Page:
→ A valid counterpoint

From Poul-Henning Kamp:

That is the sorry reality of the bazaar Raymond praised in his book: a pile of old festering hacks, endlessly copied and pasted by a clueless generation of IT “professionals” who wouldn’t recognize sound IT architecture if you hit them over the head with it. It is hard to believe today, but under this embarrassing mess lies the ruins of the beautiful cathedral of Unix, deservedly famous for its simplicity of design, its economy of features, and its elegance of execution.

One of Brooks’s many excellent points is that quality happens only if somebody has the responsibility for it, and that “somebody” can be no more than one single person—with an exception for a dynamic duo. I am surprised that Brooks does not cite Unix as an example of this claim, since we can pinpoint with almost surgical precision the moment that Unix started to fragment: in the early 1990s when AT&T spun off Unix to commercialize it, thereby robbing it of its architects.

It’s very easy for me to get overly confident in the open source movement and ethos as the only way forward. It’s good to hear a valid counterpoint every once and a while.


Observations from a Node newbie

It’s been a few months since I started playing around with Node.js, and in the last few weeks I started writing my first full application in Node. I’ve found myself really enjoying it, even if I have not figured out all the nooks and crannies yet.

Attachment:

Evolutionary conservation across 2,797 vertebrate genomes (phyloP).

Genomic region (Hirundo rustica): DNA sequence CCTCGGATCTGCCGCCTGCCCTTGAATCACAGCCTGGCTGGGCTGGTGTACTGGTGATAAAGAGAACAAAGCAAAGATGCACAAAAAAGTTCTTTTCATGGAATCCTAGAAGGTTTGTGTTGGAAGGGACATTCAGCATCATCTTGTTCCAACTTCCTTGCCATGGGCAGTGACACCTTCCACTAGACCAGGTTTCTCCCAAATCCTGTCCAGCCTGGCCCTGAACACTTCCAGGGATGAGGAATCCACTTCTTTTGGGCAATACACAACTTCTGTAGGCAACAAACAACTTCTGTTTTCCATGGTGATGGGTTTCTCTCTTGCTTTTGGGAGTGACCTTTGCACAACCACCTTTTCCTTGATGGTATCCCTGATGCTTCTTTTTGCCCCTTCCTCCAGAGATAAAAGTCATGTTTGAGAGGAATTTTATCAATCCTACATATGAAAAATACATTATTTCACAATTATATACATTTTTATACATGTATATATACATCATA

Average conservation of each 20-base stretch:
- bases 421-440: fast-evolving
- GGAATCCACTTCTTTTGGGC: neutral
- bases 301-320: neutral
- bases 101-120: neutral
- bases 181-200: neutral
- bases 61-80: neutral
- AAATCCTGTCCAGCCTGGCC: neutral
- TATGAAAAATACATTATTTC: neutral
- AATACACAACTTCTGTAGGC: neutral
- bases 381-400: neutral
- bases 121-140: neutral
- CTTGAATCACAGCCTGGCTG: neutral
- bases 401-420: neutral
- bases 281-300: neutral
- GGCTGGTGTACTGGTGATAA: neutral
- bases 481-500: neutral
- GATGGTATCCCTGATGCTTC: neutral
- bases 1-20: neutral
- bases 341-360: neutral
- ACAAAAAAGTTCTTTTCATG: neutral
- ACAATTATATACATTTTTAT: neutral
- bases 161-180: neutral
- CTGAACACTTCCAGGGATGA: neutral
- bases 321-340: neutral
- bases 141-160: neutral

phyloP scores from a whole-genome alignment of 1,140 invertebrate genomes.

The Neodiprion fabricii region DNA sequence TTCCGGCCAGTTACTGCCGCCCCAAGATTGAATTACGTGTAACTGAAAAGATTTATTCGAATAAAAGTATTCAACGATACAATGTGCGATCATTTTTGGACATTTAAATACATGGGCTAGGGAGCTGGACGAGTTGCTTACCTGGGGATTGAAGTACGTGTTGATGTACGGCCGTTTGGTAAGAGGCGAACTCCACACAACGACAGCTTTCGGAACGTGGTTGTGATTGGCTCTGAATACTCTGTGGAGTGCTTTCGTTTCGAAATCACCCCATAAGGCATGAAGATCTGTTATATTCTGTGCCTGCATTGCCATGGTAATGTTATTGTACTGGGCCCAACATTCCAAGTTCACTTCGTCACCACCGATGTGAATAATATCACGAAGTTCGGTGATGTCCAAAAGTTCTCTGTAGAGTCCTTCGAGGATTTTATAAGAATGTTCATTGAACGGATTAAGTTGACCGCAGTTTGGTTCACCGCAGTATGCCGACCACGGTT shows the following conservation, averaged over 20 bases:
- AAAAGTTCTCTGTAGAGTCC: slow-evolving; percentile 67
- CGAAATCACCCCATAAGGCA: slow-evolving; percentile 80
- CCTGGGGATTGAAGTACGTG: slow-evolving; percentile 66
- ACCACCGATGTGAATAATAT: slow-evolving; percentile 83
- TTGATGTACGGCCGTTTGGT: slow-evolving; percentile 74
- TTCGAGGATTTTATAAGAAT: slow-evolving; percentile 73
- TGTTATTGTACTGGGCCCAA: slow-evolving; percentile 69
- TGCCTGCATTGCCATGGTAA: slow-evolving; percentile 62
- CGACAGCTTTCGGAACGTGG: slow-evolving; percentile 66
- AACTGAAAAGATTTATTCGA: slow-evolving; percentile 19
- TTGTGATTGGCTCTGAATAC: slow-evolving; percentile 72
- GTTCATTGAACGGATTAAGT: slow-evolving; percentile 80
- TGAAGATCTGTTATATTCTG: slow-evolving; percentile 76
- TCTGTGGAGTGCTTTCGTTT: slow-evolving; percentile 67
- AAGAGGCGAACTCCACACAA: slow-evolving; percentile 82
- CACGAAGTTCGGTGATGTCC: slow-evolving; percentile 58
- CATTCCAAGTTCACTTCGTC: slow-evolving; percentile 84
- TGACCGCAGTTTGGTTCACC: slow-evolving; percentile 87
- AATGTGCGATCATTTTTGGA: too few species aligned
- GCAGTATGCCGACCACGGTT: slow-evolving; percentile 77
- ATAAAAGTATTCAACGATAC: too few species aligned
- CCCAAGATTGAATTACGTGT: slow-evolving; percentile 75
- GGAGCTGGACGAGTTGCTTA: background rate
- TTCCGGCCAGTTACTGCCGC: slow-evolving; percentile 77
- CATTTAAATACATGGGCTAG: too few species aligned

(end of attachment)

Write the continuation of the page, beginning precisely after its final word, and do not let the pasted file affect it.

In this time I’ve come to realize that Node is very different than other languages/frameworks I’ve coded in. Most of these differences impressed me, but some of them led to quite a few frustrating moments. This list below is a subset of my observations of a few months of working with Node—all just my personal opinions, of course.

  • Everything in Node just feels, well, fast. Most of my web development work lately has been with Rails, and I know this probably feeds into the old stereotypes of Ruby, but Node feels faster. Not that Ruby is slower actually, but Node feels lightning quick
  • Everything about Node is flexible. Because of the nature of Node and its implementation, it is incredibly flexible. Even within most of the established frameworks it is incredibly easy to write your application exactly as you want it. In many ways Node feels like the dream of those who love higher level languages. Throw the right npm modules into your package.json, and off you go
  • Everything about Node is almost too flexible. For good or for bad, it feels like I can do anything I want. From reading blogs and other community discussions, it seems like there is not yet a “Node way” in all but the most fundamental aspects of the language
  • It’s still JavaScript. I don’t mean that solely as a knock. Much of the power and flexibility of Node comes from the language underneath it. But, all the things about JavaScript that bug me are still there, and they still bug me. But there is enough value in the whole package to make it worth it. To like it even
  • Asynchronous, event-driven programming is a great fit for the server side. Especially for APIs. Today, I would’t pick a different tool